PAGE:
How to Align Executive and Corporate Board of Directors’ Interests

January 17, 2018

Investors and corporate board of directors want to ensure that the interests of executives and shareholders are aligned over the long term. The instruments most used to create this alignment are ownership requirements and post-vesting/exercise holding periods. In this Farient Brief, we explore post-vesting and exercise holding period policies for companies in the S&P 500.

“While investors are focused on ensuring that management interests are aligned with shareholders’, it’s curious that post-vesting/exercise holding requirements have not really caught on a big way, even though they have been discussed and supported by investors and proxy advisory firms for years since the Enron/WorldCom scandals.” – Dayna Harris, Farient Partner

Ninety-five percent of S&P 500 companies currently have ownership requirements for executives.   Many of the small percentage of companies that don’t are founder-led companies, such as Facebook, Netflix and Amazon, or closely held companies, like Viacom. Clearly, the corporate board of directors at these companies haven’t felt a need to create ownership policies given the already strong alignment between shareholders and key executives. Evaluating the prevalence of ownership policies by sector finds minimal variance to the norm, with one exception; the Consumer Discretionary sector, where 8 of the 76 companies (11%) do not have ownership requirements. These include the four companies referenced earlier and companies like Garmin, Dish Network, and D.R. Horton. All these companies have a strong founder presence, either with executives or with the corporate board of directors.

The use of post-vesting/exercise holding periods is different than hold until ownership guidelines are met. Fifty-seven percent of S&P 500 companies have some sort of holding period; however, 50 percent of these are just holding requirements to meet ownership guidelines and only 6.8 percent have true post-vesting/exercise holding requirements. Of the 6.8 percent with true post-vesting/exercise holding requirements, 3.1 percent designate a specific time period, 3.5 percent have a hold until retirement requirement, and 0.2 percent have both.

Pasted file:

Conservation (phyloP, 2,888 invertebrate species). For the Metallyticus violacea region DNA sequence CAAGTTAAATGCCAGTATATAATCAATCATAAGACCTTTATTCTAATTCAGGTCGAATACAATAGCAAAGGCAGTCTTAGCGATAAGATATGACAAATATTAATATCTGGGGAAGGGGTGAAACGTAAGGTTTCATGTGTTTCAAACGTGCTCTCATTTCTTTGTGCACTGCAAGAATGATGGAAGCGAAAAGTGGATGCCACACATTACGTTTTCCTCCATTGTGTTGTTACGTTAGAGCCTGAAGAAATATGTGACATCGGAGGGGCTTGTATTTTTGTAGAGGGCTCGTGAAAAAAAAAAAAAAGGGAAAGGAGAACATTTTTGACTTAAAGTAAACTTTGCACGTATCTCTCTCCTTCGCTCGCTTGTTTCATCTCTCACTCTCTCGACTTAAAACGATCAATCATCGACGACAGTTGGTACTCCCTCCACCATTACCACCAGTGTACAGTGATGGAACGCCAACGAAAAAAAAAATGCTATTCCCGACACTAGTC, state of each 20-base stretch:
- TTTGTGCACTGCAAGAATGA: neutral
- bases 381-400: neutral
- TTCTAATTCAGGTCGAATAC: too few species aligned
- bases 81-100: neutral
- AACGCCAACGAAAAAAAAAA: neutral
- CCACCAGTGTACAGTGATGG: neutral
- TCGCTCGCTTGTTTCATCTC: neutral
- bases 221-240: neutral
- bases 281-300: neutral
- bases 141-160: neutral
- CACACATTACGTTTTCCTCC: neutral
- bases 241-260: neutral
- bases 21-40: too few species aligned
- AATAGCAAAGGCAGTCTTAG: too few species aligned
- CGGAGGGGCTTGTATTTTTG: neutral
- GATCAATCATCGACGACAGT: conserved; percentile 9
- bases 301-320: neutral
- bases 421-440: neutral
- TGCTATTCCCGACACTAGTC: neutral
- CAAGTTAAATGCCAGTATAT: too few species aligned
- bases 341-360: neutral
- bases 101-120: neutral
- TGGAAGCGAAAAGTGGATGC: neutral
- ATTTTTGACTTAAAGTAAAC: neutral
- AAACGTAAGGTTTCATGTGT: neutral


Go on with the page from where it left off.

The top third of S&P 500 companies, by revenue, is more likely than the bottom two-thirds to require holding periods until/beyond retirement or for a stated period of time. Use of ownership policies also varies significantly by sector. Among financial companies, 16 percent require holding shares until/past retirement, which is twice the percentage of the next highest sector, Health Care. An additional 11 percent of financial companies designate a specific time period. One company, Capital One Financial, has both policies. Also noteworthy, 82 percent of S&P 500 utilities require holding shares to meet ownership guidelines vs. the 50 percent overall prevalence for the S&P 500, which is 27 percent more than the next highest sector, Energy, at 55 percent.

Interestingly, at a time when regulatory uncertainty and best practices are being put to the proverbial test, even ISS, which historically required a 36-month post-vesting/exercise holding period for a new employee share authorization proposal to shareholders to earn its “full points,” has now revised this requirement downward to 12 months.

 

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